Sylvester Stallone’s son Seargeoh was diagnosed with autism after his father noticed that he was having speech delays. Stallone organised the National Society for Children and Adults with Autism, a foundation for research on autism.

actress Holly Robinson Peete’s son RJ (Rodney Jackson) was diagnosed with autism; she and husband NFL quarterback Rodney Peete have set up HollyRod, a non-profit organization which helps parents of autistic children.

Celebrities who have been diagnosed with autism

Millionaire Bill Gates was diagnosed with Asperger’s as a child; many sufferers of Asperger’s experience social awkwardness but find comfort in focused hobbies such as math and computer science.

CELEBRITIES FOR AUTISM AWARENESS MONTH, WWW.B12PATCH.COMActor Dan Aykroyd, famous for Ghostbusters and his Saturday Night Live skits was diagnosed with Tourette and Asperger’s syndrome. He has spoken openly about the struggles he faced as a child because of his neurological impairments.

Actress Darryl Hannah, best known for her shy, yet demure demeanor in films such as Splash and Blade Runner, was diagnosed as borderline autistic as a small child.

Albert Einstein, renowned genius and world-famous winner of the Nobel Prize in physics, would undoubtedly been diagnosed as a sufferer of Asperger’s had he been born today.

Also read:

This Autism Awareness Month, Embrace a Special Person

10 Great iPad Apps for Autistic Children


Bright Hub, Celebrities with Diseases, Associated Content, Autism Speaks, The Golden Hat Foundation, The Lindt Gold Bunny Celebrity Auction

This Autism Awareness Month, Embrace a Special Person

Friday, April 1st, 2011

April 1, 2011- Director Todd Drezner, in an interview published in today’s  Huffington Post, suggests that for this month of April, Autism Awareness month, we do more than just call attention to autism- that we embrace autism for all its worth.

This Autism Awareness Month, Embrace a Special Person, www.b12patch.com

It’s fair to say that we are all “aware” (a term used all too offhandedly these days) of autism, and most of us know at least a few people who have autistic children or know a functioning autistic adult.  And in case you haven’t noticed, having a child with autism is not the tragedy that anti-vaccination and pro-eugenics activists make it out to be.  Many autistic children amiable, receive plenty of love and attention from their parents, and do reasonably well in school. Not that they have it easy- but neither do all non-autistic children. And there are plenty of functioning autistic individuals who lead happy, meaningful lives.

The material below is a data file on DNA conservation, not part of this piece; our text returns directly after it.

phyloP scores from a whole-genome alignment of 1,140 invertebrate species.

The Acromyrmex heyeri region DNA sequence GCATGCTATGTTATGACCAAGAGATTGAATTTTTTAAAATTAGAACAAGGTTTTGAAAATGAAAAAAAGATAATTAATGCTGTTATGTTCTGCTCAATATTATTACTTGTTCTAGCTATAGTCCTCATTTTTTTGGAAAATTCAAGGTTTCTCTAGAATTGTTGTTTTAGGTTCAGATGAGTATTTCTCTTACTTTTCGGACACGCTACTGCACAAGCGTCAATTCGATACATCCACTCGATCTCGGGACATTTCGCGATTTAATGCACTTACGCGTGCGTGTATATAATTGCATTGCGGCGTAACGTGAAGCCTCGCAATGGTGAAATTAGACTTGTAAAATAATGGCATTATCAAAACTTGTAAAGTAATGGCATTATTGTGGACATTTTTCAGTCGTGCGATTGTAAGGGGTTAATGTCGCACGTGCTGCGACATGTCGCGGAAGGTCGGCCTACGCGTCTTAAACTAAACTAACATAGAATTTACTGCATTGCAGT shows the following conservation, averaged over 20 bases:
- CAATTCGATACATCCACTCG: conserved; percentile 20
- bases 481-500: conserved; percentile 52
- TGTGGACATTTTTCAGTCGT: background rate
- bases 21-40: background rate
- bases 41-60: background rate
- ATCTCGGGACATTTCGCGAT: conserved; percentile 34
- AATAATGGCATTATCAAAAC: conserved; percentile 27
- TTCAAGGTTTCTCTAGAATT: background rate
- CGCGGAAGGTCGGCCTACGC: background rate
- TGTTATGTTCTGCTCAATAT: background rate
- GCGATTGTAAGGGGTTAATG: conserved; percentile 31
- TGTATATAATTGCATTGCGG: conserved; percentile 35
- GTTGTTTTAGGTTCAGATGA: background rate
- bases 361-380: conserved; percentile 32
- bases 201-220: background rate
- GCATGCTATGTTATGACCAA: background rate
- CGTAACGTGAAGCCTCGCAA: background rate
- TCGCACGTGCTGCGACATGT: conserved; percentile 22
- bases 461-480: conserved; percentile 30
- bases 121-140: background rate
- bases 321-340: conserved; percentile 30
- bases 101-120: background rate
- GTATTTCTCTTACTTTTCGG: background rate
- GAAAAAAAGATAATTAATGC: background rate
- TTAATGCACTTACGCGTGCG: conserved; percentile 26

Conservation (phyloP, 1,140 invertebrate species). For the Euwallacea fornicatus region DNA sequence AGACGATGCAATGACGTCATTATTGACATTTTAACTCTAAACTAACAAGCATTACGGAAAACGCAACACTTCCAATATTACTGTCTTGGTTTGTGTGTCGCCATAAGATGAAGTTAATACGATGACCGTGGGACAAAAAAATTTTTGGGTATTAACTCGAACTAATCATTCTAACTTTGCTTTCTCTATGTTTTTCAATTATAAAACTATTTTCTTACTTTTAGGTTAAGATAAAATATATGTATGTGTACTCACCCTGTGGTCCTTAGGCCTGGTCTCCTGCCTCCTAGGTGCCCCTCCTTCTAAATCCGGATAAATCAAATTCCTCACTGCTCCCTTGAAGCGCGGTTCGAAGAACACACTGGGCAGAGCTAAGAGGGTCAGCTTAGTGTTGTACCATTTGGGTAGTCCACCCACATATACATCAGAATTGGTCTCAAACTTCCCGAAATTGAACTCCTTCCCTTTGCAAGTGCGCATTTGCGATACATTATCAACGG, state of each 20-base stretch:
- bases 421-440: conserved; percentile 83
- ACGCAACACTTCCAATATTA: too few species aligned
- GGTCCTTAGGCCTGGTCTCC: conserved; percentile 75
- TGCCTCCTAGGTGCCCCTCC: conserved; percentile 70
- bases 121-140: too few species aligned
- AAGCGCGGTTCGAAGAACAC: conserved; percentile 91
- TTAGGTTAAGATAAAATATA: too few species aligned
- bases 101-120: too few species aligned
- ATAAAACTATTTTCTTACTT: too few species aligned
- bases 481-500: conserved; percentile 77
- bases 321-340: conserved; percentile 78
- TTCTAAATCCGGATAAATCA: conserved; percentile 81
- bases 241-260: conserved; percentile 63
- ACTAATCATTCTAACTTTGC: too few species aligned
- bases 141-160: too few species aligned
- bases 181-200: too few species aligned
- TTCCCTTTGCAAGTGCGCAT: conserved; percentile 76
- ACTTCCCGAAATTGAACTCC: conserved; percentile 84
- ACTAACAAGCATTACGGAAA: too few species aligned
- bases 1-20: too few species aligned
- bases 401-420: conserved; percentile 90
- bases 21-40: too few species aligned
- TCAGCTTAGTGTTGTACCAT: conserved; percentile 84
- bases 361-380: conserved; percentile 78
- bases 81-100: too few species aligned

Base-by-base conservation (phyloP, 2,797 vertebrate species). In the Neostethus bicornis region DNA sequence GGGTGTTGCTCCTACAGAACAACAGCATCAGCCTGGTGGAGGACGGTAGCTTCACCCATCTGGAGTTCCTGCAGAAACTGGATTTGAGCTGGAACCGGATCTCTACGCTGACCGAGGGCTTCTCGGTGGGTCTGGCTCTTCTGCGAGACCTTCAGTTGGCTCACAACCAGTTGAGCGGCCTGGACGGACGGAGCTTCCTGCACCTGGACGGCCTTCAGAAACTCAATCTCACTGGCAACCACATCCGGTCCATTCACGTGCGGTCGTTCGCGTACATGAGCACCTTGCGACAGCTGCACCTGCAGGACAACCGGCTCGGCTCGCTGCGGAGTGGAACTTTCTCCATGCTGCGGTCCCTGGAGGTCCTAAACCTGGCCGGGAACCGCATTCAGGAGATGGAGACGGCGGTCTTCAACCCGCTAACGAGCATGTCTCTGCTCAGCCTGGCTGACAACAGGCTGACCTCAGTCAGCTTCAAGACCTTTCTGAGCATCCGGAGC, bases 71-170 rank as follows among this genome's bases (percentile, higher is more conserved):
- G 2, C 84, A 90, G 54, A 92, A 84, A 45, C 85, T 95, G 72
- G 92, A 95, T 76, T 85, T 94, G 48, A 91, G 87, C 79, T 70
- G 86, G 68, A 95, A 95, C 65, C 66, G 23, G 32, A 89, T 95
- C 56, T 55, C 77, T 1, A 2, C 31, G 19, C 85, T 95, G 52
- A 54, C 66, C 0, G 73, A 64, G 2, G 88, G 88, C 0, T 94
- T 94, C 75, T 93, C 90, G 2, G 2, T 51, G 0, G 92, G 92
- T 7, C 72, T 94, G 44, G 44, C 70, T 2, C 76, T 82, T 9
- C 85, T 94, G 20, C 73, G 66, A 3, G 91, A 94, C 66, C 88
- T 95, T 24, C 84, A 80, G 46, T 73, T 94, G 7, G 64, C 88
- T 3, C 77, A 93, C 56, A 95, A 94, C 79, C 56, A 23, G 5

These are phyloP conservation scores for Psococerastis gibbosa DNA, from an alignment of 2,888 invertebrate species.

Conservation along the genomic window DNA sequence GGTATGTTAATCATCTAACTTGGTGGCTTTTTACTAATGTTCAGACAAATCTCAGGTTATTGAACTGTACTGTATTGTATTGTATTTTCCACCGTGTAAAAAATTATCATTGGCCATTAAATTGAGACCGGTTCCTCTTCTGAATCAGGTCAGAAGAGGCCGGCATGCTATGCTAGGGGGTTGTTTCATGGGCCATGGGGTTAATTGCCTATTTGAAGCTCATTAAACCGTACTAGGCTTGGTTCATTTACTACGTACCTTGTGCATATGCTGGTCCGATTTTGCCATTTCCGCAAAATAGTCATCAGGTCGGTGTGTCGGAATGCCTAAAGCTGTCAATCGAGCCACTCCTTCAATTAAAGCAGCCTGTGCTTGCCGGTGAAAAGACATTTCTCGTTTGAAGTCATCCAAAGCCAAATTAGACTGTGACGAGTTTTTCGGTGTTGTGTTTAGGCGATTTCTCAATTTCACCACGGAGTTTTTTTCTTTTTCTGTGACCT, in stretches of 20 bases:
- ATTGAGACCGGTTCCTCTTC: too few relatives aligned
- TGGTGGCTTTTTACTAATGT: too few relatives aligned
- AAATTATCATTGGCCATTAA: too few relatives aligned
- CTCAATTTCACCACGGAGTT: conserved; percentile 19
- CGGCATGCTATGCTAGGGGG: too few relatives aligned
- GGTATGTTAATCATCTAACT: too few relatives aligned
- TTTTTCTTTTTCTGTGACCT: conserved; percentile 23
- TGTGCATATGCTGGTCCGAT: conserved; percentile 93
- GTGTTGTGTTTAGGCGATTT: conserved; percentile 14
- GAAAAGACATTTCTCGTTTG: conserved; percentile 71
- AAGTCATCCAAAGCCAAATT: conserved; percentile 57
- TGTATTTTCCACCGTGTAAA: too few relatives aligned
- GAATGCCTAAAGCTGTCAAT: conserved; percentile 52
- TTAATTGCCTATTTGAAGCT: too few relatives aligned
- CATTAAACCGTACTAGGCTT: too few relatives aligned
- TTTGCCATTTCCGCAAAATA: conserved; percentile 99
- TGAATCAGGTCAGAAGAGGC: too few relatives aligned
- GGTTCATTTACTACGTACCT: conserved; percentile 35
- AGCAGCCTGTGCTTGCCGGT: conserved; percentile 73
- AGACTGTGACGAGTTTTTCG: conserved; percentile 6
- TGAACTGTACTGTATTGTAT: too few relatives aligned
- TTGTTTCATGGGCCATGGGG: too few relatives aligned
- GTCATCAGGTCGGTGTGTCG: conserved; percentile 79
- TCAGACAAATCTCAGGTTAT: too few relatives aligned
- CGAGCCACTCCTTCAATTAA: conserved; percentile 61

Take, for example, 12-year-old  Jacob Barnett, diagnosed with Asperger’s Syndrome, who made news recently when he developed his own theory of relativism. With an IQ that soars over Einstein‘s, he taught himself  calculus, algebra, geometry and trigonometry in one week’s time.

Wouldn’t it be convenient, if all pregnant women carrying a fetus determined to be at high risk for autism, could peek into the womb and see if she’s carrying tomorrow’s autistic, yet highly functioning child prodigy genius?

Wouldn’t we all, for that matter?

But that’s not what Autism Awareness month is supposed to be about, says Todd Drezner, who filmed Loving Lampposts, a film about embracing the affectionate nature of autistic children- a film he was inspired to create after his own son was diagnosed with autism.

Loving Lampposts takes a holistic look at autism, acknowledging the trials faced by autistic individuals and their caretakers, but also shining a light on the many ways autistic children have touched lives through acceptance, bare-boned innocence and kindness of nature.

Truly embracing autism goes beyond tolerance (another term we could live without), it means being able to say to an autistic child or adult, “you are special because of your autism” and meaning it.

Learn more about autistic children at Autism Speaks.

If you liked this, you will also like 10 Great iPad Apps for Autistic Children and Autism, B12 and Your Child.

Huffington Post, Daily Mail, CBS News, Fox News, USA Today, Autism Speaks